By ilise feitshans • January 17, 2017•Features, Superwomen JDs and What You Can Learn From Them
One sad truth remains haunting across many exciting travels. Women are physically hurt by men in their households in every nation. No nation is immune to the ancient plague of domestic violence, and, disproportionately greater numbers of the victims are women harmed by men. Few accidents are more capable of disabling the worklife balance of working women, lawyers, domestic or traveling abroad compared to the domestic violence phenomenon. Our beloved First Lady Eleanor Roosevelt had six children, was married to a President famous for his wheelchair and his mistresses. Mrs Roosevelt helped draft the Universal Declaration of Human Rights in the aftermath of World War II. In Geneva, an exhibit near the United Nations gates quotes her belief that applying human rights values begins “in the small places”.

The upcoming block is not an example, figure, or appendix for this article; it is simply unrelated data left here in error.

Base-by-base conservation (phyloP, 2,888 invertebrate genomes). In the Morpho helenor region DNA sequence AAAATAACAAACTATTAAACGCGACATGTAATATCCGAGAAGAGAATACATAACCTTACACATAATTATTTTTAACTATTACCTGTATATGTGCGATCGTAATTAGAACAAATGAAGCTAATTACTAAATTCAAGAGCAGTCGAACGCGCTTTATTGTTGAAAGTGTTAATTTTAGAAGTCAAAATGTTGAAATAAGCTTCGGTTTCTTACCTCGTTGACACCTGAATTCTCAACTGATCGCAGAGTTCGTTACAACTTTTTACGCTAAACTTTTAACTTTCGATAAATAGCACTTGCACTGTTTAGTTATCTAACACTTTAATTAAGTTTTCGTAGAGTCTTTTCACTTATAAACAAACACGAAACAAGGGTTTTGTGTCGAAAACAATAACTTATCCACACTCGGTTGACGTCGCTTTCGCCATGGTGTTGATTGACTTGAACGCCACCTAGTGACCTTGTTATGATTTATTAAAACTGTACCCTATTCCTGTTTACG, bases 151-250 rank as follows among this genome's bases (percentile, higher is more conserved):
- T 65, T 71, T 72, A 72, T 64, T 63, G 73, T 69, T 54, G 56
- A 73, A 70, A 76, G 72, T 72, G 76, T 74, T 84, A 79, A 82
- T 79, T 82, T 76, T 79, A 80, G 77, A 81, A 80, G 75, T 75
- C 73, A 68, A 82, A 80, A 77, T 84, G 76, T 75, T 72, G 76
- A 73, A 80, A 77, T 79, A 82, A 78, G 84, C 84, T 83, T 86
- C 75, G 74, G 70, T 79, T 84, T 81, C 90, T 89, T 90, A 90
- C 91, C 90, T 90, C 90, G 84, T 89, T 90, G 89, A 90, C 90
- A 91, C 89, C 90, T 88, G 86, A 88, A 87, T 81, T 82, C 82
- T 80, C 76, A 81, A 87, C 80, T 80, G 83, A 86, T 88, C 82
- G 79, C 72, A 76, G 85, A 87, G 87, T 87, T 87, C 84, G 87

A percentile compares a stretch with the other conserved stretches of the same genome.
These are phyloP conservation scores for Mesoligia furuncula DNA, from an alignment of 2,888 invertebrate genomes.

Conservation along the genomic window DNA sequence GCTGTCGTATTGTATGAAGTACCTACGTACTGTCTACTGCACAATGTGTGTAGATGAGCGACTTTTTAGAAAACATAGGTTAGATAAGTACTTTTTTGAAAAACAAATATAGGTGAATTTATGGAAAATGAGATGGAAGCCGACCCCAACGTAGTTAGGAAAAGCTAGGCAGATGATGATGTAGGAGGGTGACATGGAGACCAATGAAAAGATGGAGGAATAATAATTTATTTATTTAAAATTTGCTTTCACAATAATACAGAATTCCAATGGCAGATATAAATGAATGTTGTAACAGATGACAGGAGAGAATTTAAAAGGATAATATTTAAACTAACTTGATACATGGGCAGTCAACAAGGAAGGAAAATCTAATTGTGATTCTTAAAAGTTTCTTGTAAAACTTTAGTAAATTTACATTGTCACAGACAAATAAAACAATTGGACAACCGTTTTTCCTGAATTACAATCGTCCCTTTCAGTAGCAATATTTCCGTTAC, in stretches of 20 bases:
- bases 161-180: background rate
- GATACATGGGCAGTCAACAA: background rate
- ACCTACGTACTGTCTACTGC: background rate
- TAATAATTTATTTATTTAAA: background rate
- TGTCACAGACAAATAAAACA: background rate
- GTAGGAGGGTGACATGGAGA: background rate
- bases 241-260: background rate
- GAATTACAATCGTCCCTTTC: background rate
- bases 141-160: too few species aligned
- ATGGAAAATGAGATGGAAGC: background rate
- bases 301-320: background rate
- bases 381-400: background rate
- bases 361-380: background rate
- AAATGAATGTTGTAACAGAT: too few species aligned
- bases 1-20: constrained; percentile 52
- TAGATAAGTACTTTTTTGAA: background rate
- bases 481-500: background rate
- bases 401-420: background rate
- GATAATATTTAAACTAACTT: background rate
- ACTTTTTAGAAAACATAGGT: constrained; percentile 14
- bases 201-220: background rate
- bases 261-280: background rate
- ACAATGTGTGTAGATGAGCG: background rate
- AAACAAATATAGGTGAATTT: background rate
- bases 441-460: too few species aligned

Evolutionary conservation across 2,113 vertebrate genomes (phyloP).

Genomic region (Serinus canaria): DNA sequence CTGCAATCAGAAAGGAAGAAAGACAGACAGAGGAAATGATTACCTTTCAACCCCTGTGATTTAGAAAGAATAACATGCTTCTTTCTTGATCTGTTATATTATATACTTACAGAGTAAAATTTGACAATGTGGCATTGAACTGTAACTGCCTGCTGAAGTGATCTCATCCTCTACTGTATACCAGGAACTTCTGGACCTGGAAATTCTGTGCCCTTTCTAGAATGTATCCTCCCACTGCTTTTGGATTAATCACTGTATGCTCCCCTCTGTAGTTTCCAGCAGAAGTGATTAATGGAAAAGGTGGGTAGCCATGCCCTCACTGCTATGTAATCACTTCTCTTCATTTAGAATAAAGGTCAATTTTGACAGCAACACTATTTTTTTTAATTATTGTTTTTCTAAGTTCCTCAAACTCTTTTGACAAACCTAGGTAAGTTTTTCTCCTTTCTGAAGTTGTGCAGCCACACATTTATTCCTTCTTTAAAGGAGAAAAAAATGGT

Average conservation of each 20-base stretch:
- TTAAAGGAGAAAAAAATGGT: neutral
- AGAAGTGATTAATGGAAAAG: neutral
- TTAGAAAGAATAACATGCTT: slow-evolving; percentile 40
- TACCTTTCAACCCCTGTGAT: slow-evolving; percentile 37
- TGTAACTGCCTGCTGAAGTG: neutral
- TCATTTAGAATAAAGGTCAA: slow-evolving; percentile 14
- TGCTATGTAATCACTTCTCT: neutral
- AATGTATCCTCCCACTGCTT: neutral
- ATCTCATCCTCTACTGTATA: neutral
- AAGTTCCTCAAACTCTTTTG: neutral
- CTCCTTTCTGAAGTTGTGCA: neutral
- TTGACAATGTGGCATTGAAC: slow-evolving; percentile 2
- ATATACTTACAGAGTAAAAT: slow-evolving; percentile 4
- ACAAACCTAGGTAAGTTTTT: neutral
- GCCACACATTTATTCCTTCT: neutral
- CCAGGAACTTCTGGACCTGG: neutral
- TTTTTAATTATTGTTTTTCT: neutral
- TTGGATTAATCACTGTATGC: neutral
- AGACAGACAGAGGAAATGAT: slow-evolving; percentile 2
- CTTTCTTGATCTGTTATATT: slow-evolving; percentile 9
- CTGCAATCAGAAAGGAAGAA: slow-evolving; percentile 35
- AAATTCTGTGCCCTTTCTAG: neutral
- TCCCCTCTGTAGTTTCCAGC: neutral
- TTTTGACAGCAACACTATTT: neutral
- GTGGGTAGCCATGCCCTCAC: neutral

By that reference many commenters believe she was speaking of protecting women and children against violence at home. The reference to small places is viewed as a call for internalizing human rights values and then implementing those protections of the right to life and respect for each other in daily life, among the people with whom one lives and works anywhere in the world.